Australia 318 and 47 for 1 beat West Indies 148 and 216 (Samuels 74, Dowrich 70, Starc 4-28) by 9 wickets
On Wednesday morning Australia began their defence of the Frank Worrell Trophy. By Friday evening they had retained it. Such is the nature of modern scheduling that a two-Test series was all Australia and West Indies could arrange. Such was the nature of the Roseau conditions that this abbreviated campaign began with an abridged match, won by Australia within three days.
The third and final day began with West Indies on 25 for 2 and in danger of capitulating. They needed 145 more to make Australia bat again. Australia’s morning began perfectly when Darren Bravo was taken at mid-off by a diving David Warner off Josh Hazlewood for 5. But then came the complication: Marlon Samuels and debutant Shane Dowrich ground out the highest partnership of the Test.
Their 144-run union threatened not only to take the match into a fourth day but to pull it out of Australia’s grasp and back into competitive territory. Only one wicket fell in each of the first two sessions. But then came the collapse. After tea West Indies lost their last six wickets for 27, set Australia a target of 47, and provided the rain and light held out, a three-day finish was on again.
David Warner had no intention of coming back on Saturday. He thumped a four and a six off Jerome Taylor’s first over, then another six off Shannon Gabriel in the second over. Warner edged Taylor to slip for 28 with five runs still needed, but Steven Smith joined Shaun Marsh and finished the job within the first five overs of the innings, a nine-wicket win satisfying the Australians ahead of the second Test in Jamaica.
In the end it looked clinical, but there were times throughout the match that West Indies were in the contest. When they reduced Australia to 126 for 6 on the second day, they sent some nervous moments through the Australian camp. But the unbeaten 130 from debutant Adam Voges was the big difference, his work with the tail giving Australia a comfortable first-innings buffer.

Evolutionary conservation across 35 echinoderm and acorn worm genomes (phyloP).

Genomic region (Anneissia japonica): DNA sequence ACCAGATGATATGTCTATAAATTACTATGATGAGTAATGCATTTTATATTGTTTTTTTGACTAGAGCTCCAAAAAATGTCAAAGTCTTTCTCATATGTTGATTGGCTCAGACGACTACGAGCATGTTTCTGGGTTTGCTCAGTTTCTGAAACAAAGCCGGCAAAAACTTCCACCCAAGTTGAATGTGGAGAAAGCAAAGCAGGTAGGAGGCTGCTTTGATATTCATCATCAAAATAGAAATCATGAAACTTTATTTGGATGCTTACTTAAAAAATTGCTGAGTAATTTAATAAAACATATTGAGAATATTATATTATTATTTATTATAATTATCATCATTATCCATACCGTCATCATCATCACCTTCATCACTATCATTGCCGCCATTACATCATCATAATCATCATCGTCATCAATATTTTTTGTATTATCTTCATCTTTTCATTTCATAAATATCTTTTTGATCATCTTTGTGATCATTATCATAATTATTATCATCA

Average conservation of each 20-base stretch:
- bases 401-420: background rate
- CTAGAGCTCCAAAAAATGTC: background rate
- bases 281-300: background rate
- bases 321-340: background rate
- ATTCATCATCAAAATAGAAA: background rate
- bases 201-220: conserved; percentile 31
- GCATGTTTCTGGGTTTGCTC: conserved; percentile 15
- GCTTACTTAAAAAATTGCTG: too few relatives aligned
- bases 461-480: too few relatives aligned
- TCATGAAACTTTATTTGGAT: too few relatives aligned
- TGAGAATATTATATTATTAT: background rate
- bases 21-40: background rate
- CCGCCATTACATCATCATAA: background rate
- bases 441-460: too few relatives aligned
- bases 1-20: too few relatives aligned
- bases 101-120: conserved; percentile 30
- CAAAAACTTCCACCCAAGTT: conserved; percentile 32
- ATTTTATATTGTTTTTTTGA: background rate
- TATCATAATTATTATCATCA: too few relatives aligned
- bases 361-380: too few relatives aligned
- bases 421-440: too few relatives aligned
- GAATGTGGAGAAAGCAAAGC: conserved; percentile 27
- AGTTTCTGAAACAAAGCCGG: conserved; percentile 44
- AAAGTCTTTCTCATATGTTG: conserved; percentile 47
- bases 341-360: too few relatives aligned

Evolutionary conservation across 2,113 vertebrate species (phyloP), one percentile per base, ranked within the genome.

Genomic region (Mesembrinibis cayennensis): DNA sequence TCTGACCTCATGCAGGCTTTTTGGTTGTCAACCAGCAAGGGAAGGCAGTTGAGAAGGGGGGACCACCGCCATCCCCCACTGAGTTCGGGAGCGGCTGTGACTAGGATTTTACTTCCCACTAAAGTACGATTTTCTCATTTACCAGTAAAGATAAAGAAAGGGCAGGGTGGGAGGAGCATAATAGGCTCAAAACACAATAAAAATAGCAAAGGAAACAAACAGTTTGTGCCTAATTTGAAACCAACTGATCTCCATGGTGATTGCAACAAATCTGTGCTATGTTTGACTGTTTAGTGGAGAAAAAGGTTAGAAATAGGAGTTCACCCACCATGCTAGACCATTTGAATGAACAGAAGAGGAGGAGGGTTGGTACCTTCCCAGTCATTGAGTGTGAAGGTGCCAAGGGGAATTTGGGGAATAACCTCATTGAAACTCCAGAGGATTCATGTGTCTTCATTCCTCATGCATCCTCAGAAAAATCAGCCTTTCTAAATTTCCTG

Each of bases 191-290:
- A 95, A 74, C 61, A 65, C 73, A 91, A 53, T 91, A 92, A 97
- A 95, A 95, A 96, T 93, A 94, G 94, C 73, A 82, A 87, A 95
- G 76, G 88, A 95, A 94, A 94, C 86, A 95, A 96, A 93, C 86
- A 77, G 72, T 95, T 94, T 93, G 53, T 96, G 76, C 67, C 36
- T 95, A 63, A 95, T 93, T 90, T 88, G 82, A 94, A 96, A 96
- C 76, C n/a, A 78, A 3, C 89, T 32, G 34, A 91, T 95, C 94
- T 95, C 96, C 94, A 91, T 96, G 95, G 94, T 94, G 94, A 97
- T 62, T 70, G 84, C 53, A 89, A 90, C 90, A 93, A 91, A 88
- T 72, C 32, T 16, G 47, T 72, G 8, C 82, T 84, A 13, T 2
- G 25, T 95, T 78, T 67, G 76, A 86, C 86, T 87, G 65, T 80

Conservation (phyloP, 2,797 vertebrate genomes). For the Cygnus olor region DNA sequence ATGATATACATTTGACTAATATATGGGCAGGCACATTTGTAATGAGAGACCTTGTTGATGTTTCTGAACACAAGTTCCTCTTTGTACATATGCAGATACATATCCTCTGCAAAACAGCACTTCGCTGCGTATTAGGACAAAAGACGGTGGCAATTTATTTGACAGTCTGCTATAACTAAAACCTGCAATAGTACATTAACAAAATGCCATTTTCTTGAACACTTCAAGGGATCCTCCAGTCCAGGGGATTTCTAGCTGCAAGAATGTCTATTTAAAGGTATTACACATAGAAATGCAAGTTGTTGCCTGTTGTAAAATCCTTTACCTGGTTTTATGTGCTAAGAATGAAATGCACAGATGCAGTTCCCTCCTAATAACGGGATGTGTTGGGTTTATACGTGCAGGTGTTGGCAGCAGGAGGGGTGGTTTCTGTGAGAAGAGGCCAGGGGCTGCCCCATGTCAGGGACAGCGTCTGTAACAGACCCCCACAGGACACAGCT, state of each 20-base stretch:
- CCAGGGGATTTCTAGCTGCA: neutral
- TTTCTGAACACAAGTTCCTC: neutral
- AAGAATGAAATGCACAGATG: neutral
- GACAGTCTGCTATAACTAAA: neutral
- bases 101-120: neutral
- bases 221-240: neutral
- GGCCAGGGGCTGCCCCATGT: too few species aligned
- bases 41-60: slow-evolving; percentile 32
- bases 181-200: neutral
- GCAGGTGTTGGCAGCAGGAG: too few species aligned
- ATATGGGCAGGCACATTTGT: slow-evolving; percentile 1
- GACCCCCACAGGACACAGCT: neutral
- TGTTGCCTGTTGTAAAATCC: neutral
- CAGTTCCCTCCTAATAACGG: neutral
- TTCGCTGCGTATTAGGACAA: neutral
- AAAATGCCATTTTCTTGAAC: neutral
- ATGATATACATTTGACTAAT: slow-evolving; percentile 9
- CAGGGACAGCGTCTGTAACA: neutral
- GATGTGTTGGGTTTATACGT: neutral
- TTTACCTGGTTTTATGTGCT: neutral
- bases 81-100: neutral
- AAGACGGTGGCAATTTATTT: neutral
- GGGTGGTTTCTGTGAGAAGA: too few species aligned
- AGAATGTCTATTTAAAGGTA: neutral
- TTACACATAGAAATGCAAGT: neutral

While Dowrich and Samuels were together there were also slivers of hope for West Indies. Both men were steady in the morning session before becoming more expansive after lunch. Within the space of three balls, Samuels lifted Nathan Lyon over mid-on for a four and a six, and his half-century came from his 115th delivery.
Dowrich also cleared mid-on for a six off Lyon and brought up his fifty from his 153rd delivery with a pull for four off Mitchell Johnson. Soon, West Indies were back into the lead. If Dowrich and Samuels could bat on, if they could set up a chase of 150 or 200 runs, who knows what might have happened. But it was not to be. Dowrich drove Hazlewood to a catching short mid-on for 70, and it signalled the beginning of the end.
After tea, the wickets began to tumble. Jermaine Blackwood advanced, missed a low full toss from Lyon and was stumped by Brad Haddin, who failed to take the ball cleanly but kept his head well enough to complete the job. In the next over, Samuels top-edged a pull off Johnson to Hazlewood at fine leg for 74, and it was all down to the wicketkeeper and bowlers.
Denesh Ramdin chopped on off Lyon, Jerome Taylor was lbw for a golden duck to a Mitchell Starc inswinger, and a few overs later Starc finished the job by bowling Devendra Bishoo and Gabriel from consecutive deliveries. Jason Holder was left not out on 12, and Australia were left with the task of beating the cloud and bad light if they wanted an extra day off between matches.
Warner made sure they did just that. All that was left was a Man-of-the-Match presentation for Voges on debut, and a reworking of weekend plans for the Dominican fans, who reasonably would have expected cricket in their country on Saturday and Sunday. By collapsing before tea on the first day having chosen to bat, West Indies set themselves behind from the start of this game. And it was an advantage Australia were never likely to give up.